- ii. provide guidance in assisting with a system shutdown,
- iii. aid in defining a protocol and/or threshold, and/or
- iv. aid in building a knowledge base;
- 3. collecting, storing, and analyzing leakage current measurements from a variety of locations, equipment, and electrical systems from a single location, and
- 4. providing an optional bypass system which allows a qualified user to diagnose potential fault conditions, undesirable trends in leakage current measurements, and/or threshold violations in the electrical system.
III. BRIEF DESCRIPTION OF THE DRAWINGS
These and other objects, features, advantages, or aspects of the present invention will become more apparent with reference to the accompanying specification.
From time-to-time in this description reference will be taken to the drawings which are identified by figure number and are summarized below.
FIG. 1 illustrates in flowchart form a method of providing a leakage current monitoring service according to an aspect of the invention.
FIG. 2 illustrates one typical apparatus for measuring leakage current according to an aspect of the invention.
FIG. 3 illustrates a webpage as one possible forum for communicating customer subscription preferences according to an aspect of the invention.
FIG. 4 illustrates one possible form of report according to the customer subscription preferences illustrated in FIG. 3.
FIG. 5A illustrates a first embodiment according to aspects of the invention including a conventional sports lighting system.
FIG. 5B illustrates a partial block diagram of the components in FIG. 5A including leakage current measuring equipment according to an aspect of the invention.
FIG. 6 diagrammatically illustrates a leakage current measuring module and processor module according to an aspect of the invention.
FIG. 7 illustrates in flowchart form a method of determining threshold levels and response protocols according to an aspect of the invention.
FIG. 8 diagrammatically illustrates a nationwide monitoring center according to an aspect of the invention.
FIG. 9 diagrammatically illustrates a service mode module according to an aspect of the invention.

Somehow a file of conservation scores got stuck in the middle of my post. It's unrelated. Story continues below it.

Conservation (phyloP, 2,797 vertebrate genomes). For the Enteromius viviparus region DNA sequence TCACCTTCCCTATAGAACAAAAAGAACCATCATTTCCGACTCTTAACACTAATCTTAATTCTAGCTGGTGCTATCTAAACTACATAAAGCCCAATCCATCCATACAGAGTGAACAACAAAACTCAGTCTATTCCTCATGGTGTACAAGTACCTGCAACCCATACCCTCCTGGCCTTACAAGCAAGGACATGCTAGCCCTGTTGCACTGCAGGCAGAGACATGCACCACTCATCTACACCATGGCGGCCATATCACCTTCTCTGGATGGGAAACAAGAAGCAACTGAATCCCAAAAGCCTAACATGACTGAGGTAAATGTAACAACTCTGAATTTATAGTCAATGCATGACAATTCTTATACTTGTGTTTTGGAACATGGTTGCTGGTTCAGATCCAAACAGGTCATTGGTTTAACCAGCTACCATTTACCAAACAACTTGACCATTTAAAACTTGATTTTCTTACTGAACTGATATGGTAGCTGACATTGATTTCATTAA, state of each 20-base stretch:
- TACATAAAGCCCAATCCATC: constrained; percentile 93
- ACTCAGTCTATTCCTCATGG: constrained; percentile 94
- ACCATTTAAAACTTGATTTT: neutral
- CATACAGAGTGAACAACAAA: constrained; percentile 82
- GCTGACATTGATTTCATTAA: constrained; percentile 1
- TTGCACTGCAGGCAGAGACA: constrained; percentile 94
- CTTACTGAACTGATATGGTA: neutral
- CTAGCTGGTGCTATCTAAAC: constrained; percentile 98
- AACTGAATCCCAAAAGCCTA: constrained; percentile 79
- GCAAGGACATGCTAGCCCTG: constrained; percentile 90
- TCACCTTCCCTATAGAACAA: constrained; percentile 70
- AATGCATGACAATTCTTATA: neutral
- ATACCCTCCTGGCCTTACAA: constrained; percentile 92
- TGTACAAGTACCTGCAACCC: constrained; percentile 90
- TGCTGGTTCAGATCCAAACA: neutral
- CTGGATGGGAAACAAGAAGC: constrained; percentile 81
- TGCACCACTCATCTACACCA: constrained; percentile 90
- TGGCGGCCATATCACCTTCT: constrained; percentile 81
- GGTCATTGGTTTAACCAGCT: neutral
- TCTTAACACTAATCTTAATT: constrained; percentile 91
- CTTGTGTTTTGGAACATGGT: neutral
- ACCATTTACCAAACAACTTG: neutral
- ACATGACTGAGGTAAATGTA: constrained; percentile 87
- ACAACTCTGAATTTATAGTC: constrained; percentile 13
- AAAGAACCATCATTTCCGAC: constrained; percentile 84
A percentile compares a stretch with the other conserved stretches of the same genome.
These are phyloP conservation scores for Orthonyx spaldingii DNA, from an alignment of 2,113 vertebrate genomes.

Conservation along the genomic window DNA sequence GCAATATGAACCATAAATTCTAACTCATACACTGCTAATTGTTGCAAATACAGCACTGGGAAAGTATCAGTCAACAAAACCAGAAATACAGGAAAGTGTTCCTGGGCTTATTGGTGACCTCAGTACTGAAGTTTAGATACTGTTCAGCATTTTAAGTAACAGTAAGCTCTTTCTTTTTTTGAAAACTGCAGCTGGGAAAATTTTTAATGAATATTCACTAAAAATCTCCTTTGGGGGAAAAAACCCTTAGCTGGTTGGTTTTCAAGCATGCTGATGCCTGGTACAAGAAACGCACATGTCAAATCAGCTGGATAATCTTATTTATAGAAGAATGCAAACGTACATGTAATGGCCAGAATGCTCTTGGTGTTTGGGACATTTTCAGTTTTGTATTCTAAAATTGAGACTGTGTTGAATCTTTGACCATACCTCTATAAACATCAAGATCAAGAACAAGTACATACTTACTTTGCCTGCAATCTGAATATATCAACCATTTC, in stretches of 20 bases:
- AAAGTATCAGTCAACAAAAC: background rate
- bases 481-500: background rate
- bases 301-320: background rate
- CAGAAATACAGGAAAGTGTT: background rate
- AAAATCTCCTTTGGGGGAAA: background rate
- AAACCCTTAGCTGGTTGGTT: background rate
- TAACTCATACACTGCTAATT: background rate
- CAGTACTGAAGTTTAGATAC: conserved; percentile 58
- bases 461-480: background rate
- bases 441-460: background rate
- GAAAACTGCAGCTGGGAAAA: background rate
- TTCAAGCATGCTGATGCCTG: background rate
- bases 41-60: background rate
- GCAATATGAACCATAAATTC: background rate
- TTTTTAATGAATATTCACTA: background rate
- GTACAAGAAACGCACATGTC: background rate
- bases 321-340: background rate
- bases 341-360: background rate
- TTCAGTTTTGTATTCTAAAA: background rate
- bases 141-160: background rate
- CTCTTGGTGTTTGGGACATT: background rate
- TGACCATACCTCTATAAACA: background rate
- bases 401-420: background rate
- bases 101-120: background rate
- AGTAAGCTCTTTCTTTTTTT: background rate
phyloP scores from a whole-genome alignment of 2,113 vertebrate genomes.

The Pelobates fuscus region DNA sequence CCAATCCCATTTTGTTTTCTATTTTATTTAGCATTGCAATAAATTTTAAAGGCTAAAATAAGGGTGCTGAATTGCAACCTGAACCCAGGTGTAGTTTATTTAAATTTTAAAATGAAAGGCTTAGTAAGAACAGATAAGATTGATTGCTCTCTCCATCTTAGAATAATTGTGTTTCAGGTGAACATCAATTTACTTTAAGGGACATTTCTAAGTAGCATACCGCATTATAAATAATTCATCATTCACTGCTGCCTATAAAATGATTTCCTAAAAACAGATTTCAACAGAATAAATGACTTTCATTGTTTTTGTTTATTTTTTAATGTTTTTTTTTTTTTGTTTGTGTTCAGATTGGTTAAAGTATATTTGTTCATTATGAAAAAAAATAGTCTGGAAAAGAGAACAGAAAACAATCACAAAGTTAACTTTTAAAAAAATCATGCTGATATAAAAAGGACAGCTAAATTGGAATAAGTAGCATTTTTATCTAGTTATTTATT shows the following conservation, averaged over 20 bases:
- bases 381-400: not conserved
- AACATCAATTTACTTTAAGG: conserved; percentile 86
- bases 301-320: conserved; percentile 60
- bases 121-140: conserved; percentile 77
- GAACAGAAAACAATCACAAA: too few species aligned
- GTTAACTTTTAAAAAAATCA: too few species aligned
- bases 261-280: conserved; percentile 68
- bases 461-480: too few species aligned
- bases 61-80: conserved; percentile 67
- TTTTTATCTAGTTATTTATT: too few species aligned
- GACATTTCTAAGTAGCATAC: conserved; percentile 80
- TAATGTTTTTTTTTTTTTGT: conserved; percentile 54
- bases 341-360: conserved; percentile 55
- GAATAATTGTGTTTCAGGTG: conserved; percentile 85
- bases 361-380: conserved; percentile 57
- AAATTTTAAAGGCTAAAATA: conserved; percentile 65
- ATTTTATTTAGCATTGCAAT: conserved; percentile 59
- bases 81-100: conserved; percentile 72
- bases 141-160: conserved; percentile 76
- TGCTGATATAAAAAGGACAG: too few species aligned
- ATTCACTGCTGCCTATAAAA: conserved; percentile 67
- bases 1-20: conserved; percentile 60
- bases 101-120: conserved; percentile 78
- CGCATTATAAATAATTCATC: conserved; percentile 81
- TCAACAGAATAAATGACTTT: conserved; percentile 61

IV. DETAILED DESCRIPTION OF EXEMPLARY EMBODIMENTS
FIG. 10 illustrates an alternative embodiment according to aspects of the invention including a street lighting system and communication therefrom with a nationwide monitoring center.
To further an understanding of the present invention, specific exemplary embodiments according to the present invention will be described in detail. Frequent mention will be made in this description to the drawings. Reference numbers will be used to indicate certain parts in the drawings. The same reference numbers will be used to indicate the same parts throughout the drawings unless otherwise indicated.
As has been stated, safety concerns (e.g., electrical shock hazards) in an electrical system are typically addressed via preventative or mitigation efforts. Commercially available GFCIs, while effective as mitigation-type devices, do not prevent a fault condition from occurring. For example, a difference between conventional GFCI systems and a preventative-type system (such as the monitoring system envisioned and described herein) is that a GFCI system will automatically shut off power if a fault is detected; a monitoring system may not do so. The monitoring system described herein, for example, is designed to allow for preventive measures to be taken to protect the casual user from experiencing any hazardous condition while in the vicinity of the circuit by providing an early detection or prediction of problem(s) that may require investigation or maintenance; according to one aspect of the present invention, via a subscribable service. With early detection, maintenance can be performed to prevent the hazardous event from occurring.